Through Anathema's musical progression over the years from death/doom during the early 90s to their diversified, experimental prog rock oriented sound and contemporary pastiche of Floydian style songwriting on the last few albums, they have always managed to sustain a hardcore following of dedicated fans. It is, therefore, no surprise this evening to observe a large gathering in front of the stage a while before the Liverpudlians appear. What is perhaps surprising, however, is that during Anathema's set, two thirds of the 1500 strong crowd seem entirely disinterested and unimpressed with what they see/hear, remaining motionless and not even applauding songs. I guess this is a mindset of the more insular minded middle-aged British prog-rock fan, a large number of which must be present and only have ears for Porcupine Tree tonight. Whatever the case, Anathema's loyal following are treated to material both old and new from up tempo set opener 'Fragile Dreams' from 2004's 'Alternative 4' to new track 'Angels Walk Among Us' which, judging by the huge cheers when it's announced, is already a fan favourite. Guitarist Danny Cavanagh delivers a vibrant performance, which is explicated by his proclamation mid-set that playing Rock City for the first time is "a dream come true", and looks genuinely lost in his playing during the slower songs and highly animated in the up tempo numbers, seemingly savouring his every moment on stage. Brother Vinnie's vocals are captivating as ever, with the poignantly expressive delivery on 'Deep' and 'Flying' still affectively moving and having the same emotional impact as when the songs first appeared in 1999 and 2003 respectively. Now a permanent member of the band, Lee Douglas' powerful singing impresses such as on 'A Natural Disaster' which is aired tonight, although her brother, long term Anathema drummer John Douglas, is conspicuous by his absence, with an unidentified sticksman behind the kit (although I later discover this to be only a temporary replacement). Les Smith gives a solid performance on keyboards, and attired in a Led Zeppelin t-shirt is a reminder that said band's over-hyped reunion show is also taking place at the O2 Arena in London this evening. And then there's the third Cavanagh brother, Jamie, who plays bass with discernible enthusiasm. Collectively, Anathema are a phenomenally good live act which makes it even more inexplicable that such a large portion of the audience seem unmoved by their performance. The last time I caught Anathema live was at the Paradiso in Amsterdam back in 2005 when they were on tour supporting......Porcupine Tree! By that time, they were already without a label after Music For Nations ceased to exist, and have remained unsigned ever since. However, Danny Cavanagh's announcement tonight that they'll be recording the eagerly anticipated new album imminently with Steve Wilson as producer is more than welcome, particularly knowing how highly regarded the production talents of Porcupine Tree's frontman are. If the world was a different place, and Anathema had got the big break of which they've always been so deserving at some point during their career, they should be headlining large arenas alongside the likes of Muse and Radiohead. Alas, greater success has perpetually eluded them, so one can only hope that 2008 will be the year that changes that. And based on tonight's awe-inspiring performance at Rock City, Anathema are a band in their prime and most certainly worthy of a long awaited, and long overdue, big break. Utterly brilliant!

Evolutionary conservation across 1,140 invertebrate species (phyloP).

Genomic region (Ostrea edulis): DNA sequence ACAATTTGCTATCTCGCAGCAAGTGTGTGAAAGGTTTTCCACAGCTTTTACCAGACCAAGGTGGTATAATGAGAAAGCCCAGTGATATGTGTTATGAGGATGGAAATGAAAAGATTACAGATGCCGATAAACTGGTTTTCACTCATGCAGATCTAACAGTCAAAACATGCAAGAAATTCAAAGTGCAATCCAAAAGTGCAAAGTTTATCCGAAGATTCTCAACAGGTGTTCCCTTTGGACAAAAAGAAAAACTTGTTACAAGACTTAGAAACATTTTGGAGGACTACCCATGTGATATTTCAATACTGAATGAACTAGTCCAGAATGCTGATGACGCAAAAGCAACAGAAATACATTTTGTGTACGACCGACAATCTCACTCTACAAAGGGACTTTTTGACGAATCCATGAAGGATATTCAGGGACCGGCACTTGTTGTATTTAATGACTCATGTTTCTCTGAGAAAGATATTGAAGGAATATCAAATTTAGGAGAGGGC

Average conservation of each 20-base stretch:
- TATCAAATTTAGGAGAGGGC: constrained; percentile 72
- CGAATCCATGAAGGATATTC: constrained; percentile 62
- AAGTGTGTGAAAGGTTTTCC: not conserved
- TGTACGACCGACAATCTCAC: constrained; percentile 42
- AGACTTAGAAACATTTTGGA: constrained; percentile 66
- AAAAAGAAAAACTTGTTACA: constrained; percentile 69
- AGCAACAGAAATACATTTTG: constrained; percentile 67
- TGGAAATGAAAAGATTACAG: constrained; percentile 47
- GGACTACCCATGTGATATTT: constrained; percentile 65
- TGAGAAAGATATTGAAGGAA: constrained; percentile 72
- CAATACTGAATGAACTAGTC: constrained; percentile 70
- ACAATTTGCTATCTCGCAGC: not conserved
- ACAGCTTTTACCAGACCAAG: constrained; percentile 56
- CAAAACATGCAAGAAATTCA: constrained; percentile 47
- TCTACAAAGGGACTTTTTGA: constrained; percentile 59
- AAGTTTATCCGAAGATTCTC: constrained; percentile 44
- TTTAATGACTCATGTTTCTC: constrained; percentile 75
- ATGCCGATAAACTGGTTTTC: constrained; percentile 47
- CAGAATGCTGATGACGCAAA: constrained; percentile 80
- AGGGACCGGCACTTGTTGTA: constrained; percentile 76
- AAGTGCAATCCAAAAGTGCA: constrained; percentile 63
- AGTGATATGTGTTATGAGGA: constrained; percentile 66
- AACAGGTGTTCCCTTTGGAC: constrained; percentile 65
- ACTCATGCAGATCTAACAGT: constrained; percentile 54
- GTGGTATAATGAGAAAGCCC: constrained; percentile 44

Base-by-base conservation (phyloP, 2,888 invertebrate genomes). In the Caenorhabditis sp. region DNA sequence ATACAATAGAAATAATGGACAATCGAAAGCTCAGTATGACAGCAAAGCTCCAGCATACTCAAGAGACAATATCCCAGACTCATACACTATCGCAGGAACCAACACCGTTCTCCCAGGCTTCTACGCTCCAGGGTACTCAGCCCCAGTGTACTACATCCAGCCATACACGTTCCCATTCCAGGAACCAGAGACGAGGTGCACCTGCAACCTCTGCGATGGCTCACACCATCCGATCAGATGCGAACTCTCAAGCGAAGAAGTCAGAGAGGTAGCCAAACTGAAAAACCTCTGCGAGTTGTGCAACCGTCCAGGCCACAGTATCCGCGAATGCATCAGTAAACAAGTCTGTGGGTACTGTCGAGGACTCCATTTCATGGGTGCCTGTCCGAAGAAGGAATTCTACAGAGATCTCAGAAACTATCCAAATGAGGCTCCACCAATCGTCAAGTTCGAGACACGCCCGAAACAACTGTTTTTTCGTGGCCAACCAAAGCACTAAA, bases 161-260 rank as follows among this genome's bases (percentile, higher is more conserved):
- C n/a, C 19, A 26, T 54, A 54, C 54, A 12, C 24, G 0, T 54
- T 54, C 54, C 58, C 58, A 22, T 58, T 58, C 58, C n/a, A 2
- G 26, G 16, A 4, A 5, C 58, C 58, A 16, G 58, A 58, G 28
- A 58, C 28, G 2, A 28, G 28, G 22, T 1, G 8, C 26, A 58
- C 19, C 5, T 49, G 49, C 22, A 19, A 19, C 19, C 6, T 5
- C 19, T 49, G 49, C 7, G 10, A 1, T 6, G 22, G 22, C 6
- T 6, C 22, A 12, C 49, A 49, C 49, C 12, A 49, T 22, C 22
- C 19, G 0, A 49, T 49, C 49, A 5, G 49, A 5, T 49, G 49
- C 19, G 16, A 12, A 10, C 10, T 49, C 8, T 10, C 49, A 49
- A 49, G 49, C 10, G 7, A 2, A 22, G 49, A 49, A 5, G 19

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Monday 10th December 2007